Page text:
Coming Home

As of today, June 9, 2018, I have been back in Oakland for exactly one month. Understandably, many of my acquaintances believe I am still on my European quest, and in a way, they aren’t entirely wrong.

It feels dramatic to say that a three-week trip changed my life, dramatic, but accurate.

I’ve always sought to be an independent person, not from a lack of compassion or sympathy for others, but because I love the freedom of feeling truly alone.

I wrote, several years ago, about the misunderstanding that often accompanies introversion. I’d like to add now to this initial treatise. There is so much to be found through solitude, so much that comes from silent observation, so many precious moments that are the result of being alone.

One of my happiest moments on the trip was sitting by myself in Regent’s Park, watching the sunlight through the plane leaves. Listening to the music of the fountain across the way. Seeing the people walking down that wide and stretching avenue. It was a quiet joy, a joy that didn’t need to be shared. Perfectly self-contained and crystalline.

I love being home, don’t get me wrong. It was a beautiful moment when Scout came running down the stairs to greet me asking for belly-rubs. (Scout is my cat FYI.) I love getting to revisit my favorite spots around Oakland, viewing everything with slightly different eyes. I love sleeping in my own bed, reuniting with friends, having the ability to write and share my writing regularly.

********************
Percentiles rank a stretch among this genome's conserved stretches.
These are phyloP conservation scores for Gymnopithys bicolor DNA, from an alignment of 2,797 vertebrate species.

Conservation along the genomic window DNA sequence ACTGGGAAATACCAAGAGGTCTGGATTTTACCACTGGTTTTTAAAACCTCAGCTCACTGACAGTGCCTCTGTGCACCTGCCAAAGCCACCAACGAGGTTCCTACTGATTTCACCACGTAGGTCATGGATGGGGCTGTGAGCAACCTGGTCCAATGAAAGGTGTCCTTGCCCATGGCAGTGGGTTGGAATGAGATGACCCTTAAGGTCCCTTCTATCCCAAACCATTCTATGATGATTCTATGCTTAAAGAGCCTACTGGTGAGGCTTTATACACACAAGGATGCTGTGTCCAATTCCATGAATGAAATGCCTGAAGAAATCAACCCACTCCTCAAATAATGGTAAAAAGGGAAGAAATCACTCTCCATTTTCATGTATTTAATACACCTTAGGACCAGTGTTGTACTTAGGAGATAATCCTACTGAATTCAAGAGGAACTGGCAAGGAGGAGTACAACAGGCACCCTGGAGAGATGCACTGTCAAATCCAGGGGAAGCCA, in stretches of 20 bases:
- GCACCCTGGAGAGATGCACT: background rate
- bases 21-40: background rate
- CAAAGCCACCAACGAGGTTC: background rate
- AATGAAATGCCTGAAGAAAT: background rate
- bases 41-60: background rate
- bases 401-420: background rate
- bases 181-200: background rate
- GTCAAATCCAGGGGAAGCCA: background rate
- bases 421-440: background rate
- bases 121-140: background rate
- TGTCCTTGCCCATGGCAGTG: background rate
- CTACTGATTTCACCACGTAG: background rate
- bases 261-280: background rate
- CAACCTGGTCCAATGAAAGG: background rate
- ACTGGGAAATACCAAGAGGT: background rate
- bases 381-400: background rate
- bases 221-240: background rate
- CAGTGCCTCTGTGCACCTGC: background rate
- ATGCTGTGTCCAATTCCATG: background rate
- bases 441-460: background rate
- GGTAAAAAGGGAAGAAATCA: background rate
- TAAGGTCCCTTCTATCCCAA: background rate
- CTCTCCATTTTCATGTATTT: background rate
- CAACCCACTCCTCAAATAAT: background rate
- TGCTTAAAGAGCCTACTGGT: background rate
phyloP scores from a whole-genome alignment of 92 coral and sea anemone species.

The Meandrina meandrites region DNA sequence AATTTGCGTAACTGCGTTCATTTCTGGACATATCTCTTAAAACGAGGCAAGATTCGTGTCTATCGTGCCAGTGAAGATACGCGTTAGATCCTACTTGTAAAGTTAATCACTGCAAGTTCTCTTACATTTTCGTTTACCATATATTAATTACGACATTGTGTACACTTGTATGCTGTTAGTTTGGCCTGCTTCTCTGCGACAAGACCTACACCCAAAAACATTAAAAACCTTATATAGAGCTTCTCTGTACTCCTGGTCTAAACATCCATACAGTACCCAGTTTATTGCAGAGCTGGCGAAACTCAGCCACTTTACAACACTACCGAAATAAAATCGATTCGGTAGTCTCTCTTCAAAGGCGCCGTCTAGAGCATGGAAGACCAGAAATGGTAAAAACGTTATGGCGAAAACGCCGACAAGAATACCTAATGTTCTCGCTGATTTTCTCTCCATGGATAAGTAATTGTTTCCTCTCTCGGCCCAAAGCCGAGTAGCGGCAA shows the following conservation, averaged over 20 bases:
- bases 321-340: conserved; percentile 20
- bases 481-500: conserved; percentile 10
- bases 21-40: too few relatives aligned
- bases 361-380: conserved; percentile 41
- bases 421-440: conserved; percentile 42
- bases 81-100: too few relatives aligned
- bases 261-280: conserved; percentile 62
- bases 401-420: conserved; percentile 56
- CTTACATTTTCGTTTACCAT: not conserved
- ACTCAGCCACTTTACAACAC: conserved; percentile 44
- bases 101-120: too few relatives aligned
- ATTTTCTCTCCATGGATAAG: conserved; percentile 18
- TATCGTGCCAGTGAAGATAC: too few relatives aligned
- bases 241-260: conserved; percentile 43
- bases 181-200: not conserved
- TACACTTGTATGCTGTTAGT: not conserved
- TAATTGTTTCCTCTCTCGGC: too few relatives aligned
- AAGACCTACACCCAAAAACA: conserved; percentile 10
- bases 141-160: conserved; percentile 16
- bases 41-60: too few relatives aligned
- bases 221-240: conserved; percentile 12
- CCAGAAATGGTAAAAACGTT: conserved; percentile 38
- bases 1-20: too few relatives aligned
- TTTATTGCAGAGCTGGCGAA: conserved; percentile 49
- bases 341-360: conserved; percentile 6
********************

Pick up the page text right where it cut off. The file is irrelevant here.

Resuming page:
But I miss the freedom I found on my journey. I miss walking for hours every day, everything new, everything unexpected and somehow pre-determined. I miss the sights and smells, the awkward confidence that drove me to place orders in other languages, the overwhelming wash of the cities, the giddy pressure of switching trains and navigating strange streets.

Every moment I spent was a moment of testing myself, and for the most part, succeeding beyond my wildest dreams. I had always suspected that I was competent and powerful, but on my travels, I found the data to prove it.

People ask if I made any friends on my trip. And I always answer with an evasive, I met many wonderful people. And I did in fact meet a variety of interesting human beings, but if I’m being quite honest, it wasn’t about that.

It was about the world and about me, and about me in the world.

It sounds selfish, it sounds self-centered, and it is, but it was also necessary and it was beautiful. To be truly alone in a new space, where no one at all knew me, spending time with myself, following my own feet wherever they led me. And realizing at long last, that this is not only acceptable, but wonderful.

That was indeed life-changing.

And as I re-adjust to the demands of my “real life”, I continue to seek for ways to regain this feeling of independence. It is a balancing act, of course, but after all that I’ve accomplished, I feel certain that I can do it.

Thank you for reading.

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